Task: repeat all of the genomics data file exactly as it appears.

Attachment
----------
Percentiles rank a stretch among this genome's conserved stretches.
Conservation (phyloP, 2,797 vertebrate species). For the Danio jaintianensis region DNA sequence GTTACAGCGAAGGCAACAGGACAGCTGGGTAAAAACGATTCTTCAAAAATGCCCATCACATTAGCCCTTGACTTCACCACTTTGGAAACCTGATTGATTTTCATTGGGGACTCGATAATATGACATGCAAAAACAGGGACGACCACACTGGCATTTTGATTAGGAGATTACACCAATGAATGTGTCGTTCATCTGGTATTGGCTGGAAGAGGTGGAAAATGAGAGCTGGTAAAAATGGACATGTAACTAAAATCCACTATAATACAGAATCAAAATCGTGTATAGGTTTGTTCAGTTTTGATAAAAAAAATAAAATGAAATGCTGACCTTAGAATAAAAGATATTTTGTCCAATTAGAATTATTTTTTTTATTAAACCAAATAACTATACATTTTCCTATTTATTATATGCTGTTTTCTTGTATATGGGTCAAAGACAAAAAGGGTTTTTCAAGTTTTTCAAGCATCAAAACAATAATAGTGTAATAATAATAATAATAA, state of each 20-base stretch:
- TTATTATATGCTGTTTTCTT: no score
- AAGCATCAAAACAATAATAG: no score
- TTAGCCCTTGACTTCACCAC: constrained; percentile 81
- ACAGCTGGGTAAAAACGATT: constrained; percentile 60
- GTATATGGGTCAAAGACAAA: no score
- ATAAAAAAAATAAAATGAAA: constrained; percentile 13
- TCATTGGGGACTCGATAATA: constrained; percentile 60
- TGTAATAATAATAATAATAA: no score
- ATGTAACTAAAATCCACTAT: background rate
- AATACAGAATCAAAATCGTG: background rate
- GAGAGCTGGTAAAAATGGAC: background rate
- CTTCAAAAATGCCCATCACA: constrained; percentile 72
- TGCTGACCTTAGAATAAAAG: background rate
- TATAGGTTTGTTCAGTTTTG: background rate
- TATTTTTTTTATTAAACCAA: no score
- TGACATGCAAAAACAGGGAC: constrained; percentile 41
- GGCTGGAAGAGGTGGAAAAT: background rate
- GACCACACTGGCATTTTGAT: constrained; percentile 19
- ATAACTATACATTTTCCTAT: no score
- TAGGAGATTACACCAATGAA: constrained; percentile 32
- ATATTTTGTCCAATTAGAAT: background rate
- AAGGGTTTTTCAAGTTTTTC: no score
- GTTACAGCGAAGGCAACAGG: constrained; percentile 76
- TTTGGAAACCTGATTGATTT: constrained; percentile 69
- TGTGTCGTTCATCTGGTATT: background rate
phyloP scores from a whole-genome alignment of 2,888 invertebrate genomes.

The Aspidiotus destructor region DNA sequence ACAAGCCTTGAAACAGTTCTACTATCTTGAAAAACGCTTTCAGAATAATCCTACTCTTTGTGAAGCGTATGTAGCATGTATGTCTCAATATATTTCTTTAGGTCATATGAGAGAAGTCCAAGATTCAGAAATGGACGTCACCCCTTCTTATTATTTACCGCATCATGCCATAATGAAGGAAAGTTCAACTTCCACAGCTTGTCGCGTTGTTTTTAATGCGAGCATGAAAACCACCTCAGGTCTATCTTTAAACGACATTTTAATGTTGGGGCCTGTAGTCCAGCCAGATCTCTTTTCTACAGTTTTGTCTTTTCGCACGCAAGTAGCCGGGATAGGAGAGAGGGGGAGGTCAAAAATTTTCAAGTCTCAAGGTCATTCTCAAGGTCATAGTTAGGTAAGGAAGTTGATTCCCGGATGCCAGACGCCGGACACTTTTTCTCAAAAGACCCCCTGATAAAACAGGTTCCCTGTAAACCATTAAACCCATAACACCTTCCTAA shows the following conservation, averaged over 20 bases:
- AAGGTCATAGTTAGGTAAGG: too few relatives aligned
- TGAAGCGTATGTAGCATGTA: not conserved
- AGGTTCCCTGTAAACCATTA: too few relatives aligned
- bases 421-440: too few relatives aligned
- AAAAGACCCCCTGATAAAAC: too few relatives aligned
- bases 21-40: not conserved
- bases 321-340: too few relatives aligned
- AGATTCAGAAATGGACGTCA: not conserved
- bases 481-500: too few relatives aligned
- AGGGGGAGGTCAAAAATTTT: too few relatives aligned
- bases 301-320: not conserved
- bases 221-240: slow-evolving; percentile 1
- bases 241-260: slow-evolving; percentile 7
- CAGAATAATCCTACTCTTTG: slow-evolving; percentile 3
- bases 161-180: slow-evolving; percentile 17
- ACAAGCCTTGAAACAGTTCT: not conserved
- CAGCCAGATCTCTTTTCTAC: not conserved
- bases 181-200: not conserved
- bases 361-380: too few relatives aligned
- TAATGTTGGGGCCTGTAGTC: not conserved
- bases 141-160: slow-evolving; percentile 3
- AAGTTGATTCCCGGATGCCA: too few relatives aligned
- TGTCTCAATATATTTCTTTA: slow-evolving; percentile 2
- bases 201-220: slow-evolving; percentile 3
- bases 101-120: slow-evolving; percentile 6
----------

Percentiles rank a stretch among this genome's conserved stretches.
Conservation (phyloP, 2,797 vertebrate species). For the Danio jaintianensis region DNA sequence GTTACAGCGAAGGCAACAGGACAGCTGGGTAAAAACGATTCTTCAAAAATGCCCATCACATTAGCCCTTGACTTCACCACTTTGGAAACCTGATTGATTTTCATTGGGGACTCGATAATATGACATGCAAAAACAGGGACGACCACACTGGCATTTTGATTAGGAGATTACACCAATGAATGTGTCGTTCATCTGGTATTGGCTGGAAGAGGTGGAAAATGAGAGCTGGTAAAAATGGACATGTAACTAAAATCCACTATAATACAGAATCAAAATCGTGTATAGGTTTGTTCAGTTTTGATAAAAAAAATAAAATGAAATGCTGACCTTAGAATAAAAGATATTTTGTCCAATTAGAATTATTTTTTTTATTAAACCAAATAACTATACATTTTCCTATTTATTATATGCTGTTTTCTTGTATATGGGTCAAAGACAAAAAGGGTTTTTCAAGTTTTTCAAGCATCAAAACAATAATAGTGTAATAATAATAATAATAA, state of each 20-base stretch:
- TTATTATATGCTGTTTTCTT: no score
- AAGCATCAAAACAATAATAG: no score
- TTAGCCCTTGACTTCACCAC: constrained; percentile 81
- ACAGCTGGGTAAAAACGATT: constrained; percentile 60
- GTATATGGGTCAAAGACAAA: no score
- ATAAAAAAAATAAAATGAAA: constrained; percentile 13
- TCATTGGGGACTCGATAATA: constrained; percentile 60
- TGTAATAATAATAATAATAA: no score
- ATGTAACTAAAATCCACTAT: background rate
- AATACAGAATCAAAATCGTG: background rate
- GAGAGCTGGTAAAAATGGAC: background rate
- CTTCAAAAATGCCCATCACA: constrained; percentile 72
- TGCTGACCTTAGAATAAAAG: background rate
- TATAGGTTTGTTCAGTTTTG: background rate
- TATTTTTTTTATTAAACCAA: no score
- TGACATGCAAAAACAGGGAC: constrained; percentile 41
- GGCTGGAAGAGGTGGAAAAT: background rate
- GACCACACTGGCATTTTGAT: constrained; percentile 19
- ATAACTATACATTTTCCTAT: no score
- TAGGAGATTACACCAATGAA: constrained; percentile 32
- ATATTTTGTCCAATTAGAAT: background rate
- AAGGGTTTTTCAAGTTTTTC: no score
- GTTACAGCGAAGGCAACAGG: constrained; percentile 76
- TTTGGAAACCTGATTGATTT: constrained; percentile 69
- TGTGTCGTTCATCTGGTATT: background rate
phyloP scores from a whole-genome alignment of 2,888 invertebrate genomes.

The Aspidiotus destructor region DNA sequence ACAAGCCTTGAAACAGTTCTACTATCTTGAAAAACGCTTTCAGAATAATCCTACTCTTTGTGAAGCGTATGTAGCATGTATGTCTCAATATATTTCTTTAGGTCATATGAGAGAAGTCCAAGATTCAGAAATGGACGTCACCCCTTCTTATTATTTACCGCATCATGCCATAATGAAGGAAAGTTCAACTTCCACAGCTTGTCGCGTTGTTTTTAATGCGAGCATGAAAACCACCTCAGGTCTATCTTTAAACGACATTTTAATGTTGGGGCCTGTAGTCCAGCCAGATCTCTTTTCTACAGTTTTGTCTTTTCGCACGCAAGTAGCCGGGATAGGAGAGAGGGGGAGGTCAAAAATTTTCAAGTCTCAAGGTCATTCTCAAGGTCATAGTTAGGTAAGGAAGTTGATTCCCGGATGCCAGACGCCGGACACTTTTTCTCAAAAGACCCCCTGATAAAACAGGTTCCCTGTAAACCATTAAACCCATAACACCTTCCTAA shows the following conservation, averaged over 20 bases:
- AAGGTCATAGTTAGGTAAGG: too few relatives aligned
- TGAAGCGTATGTAGCATGTA: not conserved
- AGGTTCCCTGTAAACCATTA: too few relatives aligned
- bases 421-440: too few relatives aligned
- AAAAGACCCCCTGATAAAAC: too few relatives aligned
- bases 21-40: not conserved
- bases 321-340: too few relatives aligned
- AGATTCAGAAATGGACGTCA: not conserved
- bases 481-500: too few relatives aligned
- AGGGGGAGGTCAAAAATTTT: too few relatives aligned
- bases 301-320: not conserved
- bases 221-240: slow-evolving; percentile 1
- bases 241-260: slow-evolving; percentile 7
- CAGAATAATCCTACTCTTTG: slow-evolving; percentile 3
- bases 161-180: slow-evolving; percentile 17
- ACAAGCCTTGAAACAGTTCT: not conserved
- CAGCCAGATCTCTTTTCTAC: not conserved
- bases 181-200: not conserved
- bases 361-380: too few relatives aligned
- TAATGTTGGGGCCTGTAGTC: not conserved
- bases 141-160: slow-evolving; percentile 3
- AAGTTGATTCCCGGATGCCA: too few relatives aligned
- TGTCTCAATATATTTCTTTA: slow-evolving; percentile 2
- bases 201-220: slow-evolving; percentile 3
- bases 101-120: slow-evolving; percentile 6